Much of the Constitution was deliberately written in broad terms, for reasons of futureproofing.
Certainly, not even the smartest attendee of the Constitutional Convention could have ever foreseen DNA tests or GPS tracking or electronic snooping. It wasn't even something they could have conceivably imagined at the time. But the Fourth Amendment is clear on the matter nonetheless:
The right of the people to be secure in their persons, houses, papers, and effects, against unreasonable searches and seizures, shall not be violated...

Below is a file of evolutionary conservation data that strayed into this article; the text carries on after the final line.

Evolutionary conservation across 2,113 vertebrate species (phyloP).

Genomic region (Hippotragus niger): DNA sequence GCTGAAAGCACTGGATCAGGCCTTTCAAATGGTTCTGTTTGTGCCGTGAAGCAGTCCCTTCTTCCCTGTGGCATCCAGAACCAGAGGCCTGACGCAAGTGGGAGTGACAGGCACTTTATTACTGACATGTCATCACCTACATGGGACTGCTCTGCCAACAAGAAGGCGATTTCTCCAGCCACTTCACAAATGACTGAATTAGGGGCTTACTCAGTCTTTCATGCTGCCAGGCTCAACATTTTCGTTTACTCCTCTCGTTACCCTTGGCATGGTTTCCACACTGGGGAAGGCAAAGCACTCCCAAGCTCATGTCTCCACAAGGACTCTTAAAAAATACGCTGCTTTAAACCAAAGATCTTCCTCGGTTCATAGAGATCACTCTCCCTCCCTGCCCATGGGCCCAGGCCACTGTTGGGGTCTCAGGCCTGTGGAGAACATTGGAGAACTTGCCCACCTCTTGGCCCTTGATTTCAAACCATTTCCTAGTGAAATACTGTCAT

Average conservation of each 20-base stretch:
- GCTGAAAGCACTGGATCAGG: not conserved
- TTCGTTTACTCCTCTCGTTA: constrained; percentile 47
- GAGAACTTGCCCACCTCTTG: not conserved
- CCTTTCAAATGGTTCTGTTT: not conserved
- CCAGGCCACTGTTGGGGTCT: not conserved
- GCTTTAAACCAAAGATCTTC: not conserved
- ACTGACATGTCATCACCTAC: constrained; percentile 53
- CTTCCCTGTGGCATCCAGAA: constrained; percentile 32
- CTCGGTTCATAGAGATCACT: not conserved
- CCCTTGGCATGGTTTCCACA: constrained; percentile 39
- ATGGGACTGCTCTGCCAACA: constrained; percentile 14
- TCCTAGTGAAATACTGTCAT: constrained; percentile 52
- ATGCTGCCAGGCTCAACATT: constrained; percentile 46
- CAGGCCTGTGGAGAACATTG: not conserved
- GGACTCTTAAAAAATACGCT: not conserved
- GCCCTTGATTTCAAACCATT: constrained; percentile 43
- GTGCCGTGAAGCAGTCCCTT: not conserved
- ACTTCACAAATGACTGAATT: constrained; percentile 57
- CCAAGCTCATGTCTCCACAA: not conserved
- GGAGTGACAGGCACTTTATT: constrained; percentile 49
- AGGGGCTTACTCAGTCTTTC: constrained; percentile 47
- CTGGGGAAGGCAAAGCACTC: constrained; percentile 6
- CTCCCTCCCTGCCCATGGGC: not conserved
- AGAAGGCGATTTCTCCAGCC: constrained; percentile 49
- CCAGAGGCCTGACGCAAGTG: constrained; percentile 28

DNA is, perhaps, one of the most comprehensive pieces of information contained in one's body, one's "person". It can reveal everything from family lineage (ancestry, siblings, and descendants), to congenital diseases or conditions, to the color of one's eyes. It is not equivalent to a fingerprint, which in itself tells you next to nothing about the owner of that finger other than as an identification. The Fourth Amendment is clearly intended to restrict violations of one's person in that way without justifiable cause, even if the particular method of violation is one the Founders would never have conceived of.